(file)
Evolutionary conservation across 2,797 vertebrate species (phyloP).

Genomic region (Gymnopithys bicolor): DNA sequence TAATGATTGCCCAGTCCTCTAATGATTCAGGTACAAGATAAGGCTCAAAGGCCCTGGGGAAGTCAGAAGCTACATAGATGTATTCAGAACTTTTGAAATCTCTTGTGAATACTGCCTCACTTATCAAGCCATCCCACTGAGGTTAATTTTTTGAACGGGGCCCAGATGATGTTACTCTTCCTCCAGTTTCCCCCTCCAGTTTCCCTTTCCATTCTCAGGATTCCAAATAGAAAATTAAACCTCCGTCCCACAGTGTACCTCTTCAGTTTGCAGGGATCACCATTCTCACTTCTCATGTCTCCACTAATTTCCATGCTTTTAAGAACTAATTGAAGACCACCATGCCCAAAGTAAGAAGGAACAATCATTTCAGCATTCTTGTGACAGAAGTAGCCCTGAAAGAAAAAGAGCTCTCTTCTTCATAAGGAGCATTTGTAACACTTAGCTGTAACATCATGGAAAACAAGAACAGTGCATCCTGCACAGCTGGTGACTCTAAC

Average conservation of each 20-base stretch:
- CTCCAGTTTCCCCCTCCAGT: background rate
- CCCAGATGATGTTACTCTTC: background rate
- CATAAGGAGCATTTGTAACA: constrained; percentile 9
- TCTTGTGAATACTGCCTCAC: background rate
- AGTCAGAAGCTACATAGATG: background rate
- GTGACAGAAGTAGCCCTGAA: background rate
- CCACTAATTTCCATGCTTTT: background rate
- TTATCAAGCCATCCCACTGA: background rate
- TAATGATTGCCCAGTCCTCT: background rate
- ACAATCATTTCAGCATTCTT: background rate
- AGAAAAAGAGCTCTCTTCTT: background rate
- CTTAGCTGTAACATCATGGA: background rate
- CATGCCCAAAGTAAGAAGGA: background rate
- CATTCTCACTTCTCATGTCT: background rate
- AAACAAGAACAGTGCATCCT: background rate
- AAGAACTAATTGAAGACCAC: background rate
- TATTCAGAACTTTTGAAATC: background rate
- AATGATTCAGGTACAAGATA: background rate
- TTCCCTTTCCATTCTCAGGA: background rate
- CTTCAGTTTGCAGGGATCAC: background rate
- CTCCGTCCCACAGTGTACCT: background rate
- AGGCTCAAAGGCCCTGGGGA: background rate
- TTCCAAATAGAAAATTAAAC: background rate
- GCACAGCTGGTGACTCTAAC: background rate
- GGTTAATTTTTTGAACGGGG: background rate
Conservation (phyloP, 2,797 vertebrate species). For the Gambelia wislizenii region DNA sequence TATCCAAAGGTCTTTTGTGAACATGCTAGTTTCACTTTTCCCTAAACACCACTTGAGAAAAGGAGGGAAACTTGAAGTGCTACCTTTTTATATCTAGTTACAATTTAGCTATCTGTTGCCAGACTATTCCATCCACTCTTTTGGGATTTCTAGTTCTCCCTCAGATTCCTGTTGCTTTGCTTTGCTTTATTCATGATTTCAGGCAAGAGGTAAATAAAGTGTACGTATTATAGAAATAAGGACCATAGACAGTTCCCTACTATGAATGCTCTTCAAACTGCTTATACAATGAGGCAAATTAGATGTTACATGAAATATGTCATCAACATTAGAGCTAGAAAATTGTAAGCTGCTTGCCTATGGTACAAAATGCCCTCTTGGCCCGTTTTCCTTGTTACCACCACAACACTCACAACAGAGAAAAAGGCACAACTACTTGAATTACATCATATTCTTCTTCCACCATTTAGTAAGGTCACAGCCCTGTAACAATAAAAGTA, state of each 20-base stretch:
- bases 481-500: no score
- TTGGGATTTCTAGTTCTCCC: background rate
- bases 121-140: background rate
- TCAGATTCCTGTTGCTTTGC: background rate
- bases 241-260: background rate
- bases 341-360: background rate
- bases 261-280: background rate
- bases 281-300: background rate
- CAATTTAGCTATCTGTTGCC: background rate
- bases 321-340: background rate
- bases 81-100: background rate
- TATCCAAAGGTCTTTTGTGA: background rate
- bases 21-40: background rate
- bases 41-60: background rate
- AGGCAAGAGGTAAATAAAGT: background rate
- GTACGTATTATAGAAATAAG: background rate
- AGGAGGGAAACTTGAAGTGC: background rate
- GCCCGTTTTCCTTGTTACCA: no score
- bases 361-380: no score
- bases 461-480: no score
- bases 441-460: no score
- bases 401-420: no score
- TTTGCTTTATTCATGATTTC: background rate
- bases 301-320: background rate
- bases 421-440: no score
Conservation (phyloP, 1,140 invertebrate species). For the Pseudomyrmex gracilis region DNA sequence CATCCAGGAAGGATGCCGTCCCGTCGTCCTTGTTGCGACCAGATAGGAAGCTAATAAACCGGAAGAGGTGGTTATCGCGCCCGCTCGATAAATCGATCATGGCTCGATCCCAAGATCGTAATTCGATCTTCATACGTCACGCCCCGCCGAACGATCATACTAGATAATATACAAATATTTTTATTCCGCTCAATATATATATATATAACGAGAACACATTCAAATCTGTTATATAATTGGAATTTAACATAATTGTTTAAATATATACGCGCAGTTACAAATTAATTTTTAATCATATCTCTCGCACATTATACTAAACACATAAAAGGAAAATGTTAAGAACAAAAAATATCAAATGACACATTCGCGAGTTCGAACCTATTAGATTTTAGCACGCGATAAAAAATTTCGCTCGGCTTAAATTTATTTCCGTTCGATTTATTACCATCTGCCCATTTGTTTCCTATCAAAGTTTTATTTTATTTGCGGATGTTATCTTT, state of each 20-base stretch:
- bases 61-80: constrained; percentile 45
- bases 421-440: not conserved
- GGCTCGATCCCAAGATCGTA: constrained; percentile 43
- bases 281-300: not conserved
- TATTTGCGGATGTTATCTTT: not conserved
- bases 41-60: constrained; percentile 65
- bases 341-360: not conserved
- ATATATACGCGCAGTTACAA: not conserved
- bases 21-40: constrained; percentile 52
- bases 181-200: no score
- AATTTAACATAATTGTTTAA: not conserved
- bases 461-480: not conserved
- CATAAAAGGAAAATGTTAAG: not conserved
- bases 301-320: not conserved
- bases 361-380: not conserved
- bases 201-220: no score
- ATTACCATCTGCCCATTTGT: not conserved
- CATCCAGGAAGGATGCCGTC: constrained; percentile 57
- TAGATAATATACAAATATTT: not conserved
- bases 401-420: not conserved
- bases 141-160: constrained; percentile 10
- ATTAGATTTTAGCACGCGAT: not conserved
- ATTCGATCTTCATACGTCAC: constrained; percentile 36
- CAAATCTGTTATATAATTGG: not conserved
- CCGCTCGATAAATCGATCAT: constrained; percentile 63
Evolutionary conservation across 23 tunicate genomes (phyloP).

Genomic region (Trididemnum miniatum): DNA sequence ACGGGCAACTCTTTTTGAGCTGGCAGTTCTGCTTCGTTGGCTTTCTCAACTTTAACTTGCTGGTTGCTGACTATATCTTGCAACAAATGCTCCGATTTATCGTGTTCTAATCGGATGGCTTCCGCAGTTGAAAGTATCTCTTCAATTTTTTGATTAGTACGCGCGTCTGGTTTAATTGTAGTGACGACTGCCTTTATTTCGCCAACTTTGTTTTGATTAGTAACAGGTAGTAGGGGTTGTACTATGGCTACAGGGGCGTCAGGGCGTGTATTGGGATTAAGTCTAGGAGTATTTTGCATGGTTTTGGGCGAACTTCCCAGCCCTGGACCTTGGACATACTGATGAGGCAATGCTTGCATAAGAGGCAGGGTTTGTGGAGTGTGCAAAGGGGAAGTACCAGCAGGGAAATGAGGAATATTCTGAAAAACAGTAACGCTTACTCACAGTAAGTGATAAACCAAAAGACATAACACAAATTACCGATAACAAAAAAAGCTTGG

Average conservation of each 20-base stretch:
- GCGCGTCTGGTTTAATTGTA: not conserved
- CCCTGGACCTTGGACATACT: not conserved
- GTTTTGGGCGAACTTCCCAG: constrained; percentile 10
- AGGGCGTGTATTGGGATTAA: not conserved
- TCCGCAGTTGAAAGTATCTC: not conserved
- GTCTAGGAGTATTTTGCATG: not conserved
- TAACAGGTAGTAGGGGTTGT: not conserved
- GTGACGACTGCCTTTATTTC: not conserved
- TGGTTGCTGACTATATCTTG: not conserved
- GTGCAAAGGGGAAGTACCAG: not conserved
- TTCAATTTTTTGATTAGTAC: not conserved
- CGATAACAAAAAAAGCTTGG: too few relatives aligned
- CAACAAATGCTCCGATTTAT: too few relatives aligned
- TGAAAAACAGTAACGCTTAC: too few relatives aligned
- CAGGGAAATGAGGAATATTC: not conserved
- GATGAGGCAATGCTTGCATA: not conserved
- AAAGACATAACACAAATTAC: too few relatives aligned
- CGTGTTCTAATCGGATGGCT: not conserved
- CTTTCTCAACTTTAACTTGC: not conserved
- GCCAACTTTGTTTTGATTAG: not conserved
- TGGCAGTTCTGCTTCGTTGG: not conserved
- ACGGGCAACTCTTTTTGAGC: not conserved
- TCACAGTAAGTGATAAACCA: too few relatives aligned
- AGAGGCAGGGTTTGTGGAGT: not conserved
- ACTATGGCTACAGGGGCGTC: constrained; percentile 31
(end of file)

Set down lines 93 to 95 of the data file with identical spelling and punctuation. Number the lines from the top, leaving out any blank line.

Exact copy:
- GTGCAAAGGGGAAGTACCAG: not conserved
- TTCAATTTTTTGATTAGTAC: not conserved
- CGATAACAAAAAAAGCTTGG: too few relatives aligned